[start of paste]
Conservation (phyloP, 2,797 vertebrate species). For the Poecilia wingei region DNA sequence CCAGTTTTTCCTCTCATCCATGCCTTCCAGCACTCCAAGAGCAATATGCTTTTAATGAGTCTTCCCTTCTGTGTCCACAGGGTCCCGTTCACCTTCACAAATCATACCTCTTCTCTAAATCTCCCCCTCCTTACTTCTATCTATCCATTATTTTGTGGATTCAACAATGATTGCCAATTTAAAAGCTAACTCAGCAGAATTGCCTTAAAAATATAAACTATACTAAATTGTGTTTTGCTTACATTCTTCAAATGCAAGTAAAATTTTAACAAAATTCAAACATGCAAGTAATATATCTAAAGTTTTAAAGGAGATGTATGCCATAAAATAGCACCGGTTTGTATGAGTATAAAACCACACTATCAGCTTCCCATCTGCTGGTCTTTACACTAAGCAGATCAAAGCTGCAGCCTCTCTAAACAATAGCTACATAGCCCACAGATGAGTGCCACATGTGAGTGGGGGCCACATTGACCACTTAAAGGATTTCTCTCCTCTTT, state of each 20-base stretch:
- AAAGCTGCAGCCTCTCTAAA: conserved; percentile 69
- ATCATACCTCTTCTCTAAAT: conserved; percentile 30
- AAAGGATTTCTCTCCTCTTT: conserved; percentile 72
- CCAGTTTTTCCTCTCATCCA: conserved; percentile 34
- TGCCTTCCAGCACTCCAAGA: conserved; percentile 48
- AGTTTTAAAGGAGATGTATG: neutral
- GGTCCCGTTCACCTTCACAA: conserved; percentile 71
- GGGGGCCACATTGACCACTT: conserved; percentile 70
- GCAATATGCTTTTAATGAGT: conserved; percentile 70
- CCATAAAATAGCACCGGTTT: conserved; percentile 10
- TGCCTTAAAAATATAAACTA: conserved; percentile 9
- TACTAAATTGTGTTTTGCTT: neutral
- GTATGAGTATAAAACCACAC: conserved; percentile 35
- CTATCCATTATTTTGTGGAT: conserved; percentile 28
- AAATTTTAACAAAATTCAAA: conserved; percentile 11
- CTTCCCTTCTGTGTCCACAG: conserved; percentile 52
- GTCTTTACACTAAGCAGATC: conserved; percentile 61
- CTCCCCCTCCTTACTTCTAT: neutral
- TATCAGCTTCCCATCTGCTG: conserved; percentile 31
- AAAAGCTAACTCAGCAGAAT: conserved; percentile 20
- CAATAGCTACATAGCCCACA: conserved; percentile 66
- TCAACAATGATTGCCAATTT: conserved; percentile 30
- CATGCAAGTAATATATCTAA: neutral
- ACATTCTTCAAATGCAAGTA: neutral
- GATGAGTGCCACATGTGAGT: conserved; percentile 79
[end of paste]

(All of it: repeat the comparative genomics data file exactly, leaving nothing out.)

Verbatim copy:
Conservation (phyloP, 2,797 vertebrate species). For the Poecilia wingei region DNA sequence CCAGTTTTTCCTCTCATCCATGCCTTCCAGCACTCCAAGAGCAATATGCTTTTAATGAGTCTTCCCTTCTGTGTCCACAGGGTCCCGTTCACCTTCACAAATCATACCTCTTCTCTAAATCTCCCCCTCCTTACTTCTATCTATCCATTATTTTGTGGATTCAACAATGATTGCCAATTTAAAAGCTAACTCAGCAGAATTGCCTTAAAAATATAAACTATACTAAATTGTGTTTTGCTTACATTCTTCAAATGCAAGTAAAATTTTAACAAAATTCAAACATGCAAGTAATATATCTAAAGTTTTAAAGGAGATGTATGCCATAAAATAGCACCGGTTTGTATGAGTATAAAACCACACTATCAGCTTCCCATCTGCTGGTCTTTACACTAAGCAGATCAAAGCTGCAGCCTCTCTAAACAATAGCTACATAGCCCACAGATGAGTGCCACATGTGAGTGGGGGCCACATTGACCACTTAAAGGATTTCTCTCCTCTTT, state of each 20-base stretch:
- AAAGCTGCAGCCTCTCTAAA: conserved; percentile 69
- ATCATACCTCTTCTCTAAAT: conserved; percentile 30
- AAAGGATTTCTCTCCTCTTT: conserved; percentile 72
- CCAGTTTTTCCTCTCATCCA: conserved; percentile 34
- TGCCTTCCAGCACTCCAAGA: conserved; percentile 48
- AGTTTTAAAGGAGATGTATG: neutral
- GGTCCCGTTCACCTTCACAA: conserved; percentile 71
- GGGGGCCACATTGACCACTT: conserved; percentile 70
- GCAATATGCTTTTAATGAGT: conserved; percentile 70
- CCATAAAATAGCACCGGTTT: conserved; percentile 10
- TGCCTTAAAAATATAAACTA: conserved; percentile 9
- TACTAAATTGTGTTTTGCTT: neutral
- GTATGAGTATAAAACCACAC: conserved; percentile 35
- CTATCCATTATTTTGTGGAT: conserved; percentile 28
- AAATTTTAACAAAATTCAAA: conserved; percentile 11
- CTTCCCTTCTGTGTCCACAG: conserved; percentile 52
- GTCTTTACACTAAGCAGATC: conserved; percentile 61
- CTCCCCCTCCTTACTTCTAT: neutral
- TATCAGCTTCCCATCTGCTG: conserved; percentile 31
- AAAAGCTAACTCAGCAGAAT: conserved; percentile 20
- CAATAGCTACATAGCCCACA: conserved; percentile 66
- TCAACAATGATTGCCAATTT: conserved; percentile 30
- CATGCAAGTAATATATCTAA: neutral
- ACATTCTTCAAATGCAAGTA: neutral
- GATGAGTGCCACATGTGAGT: conserved; percentile 79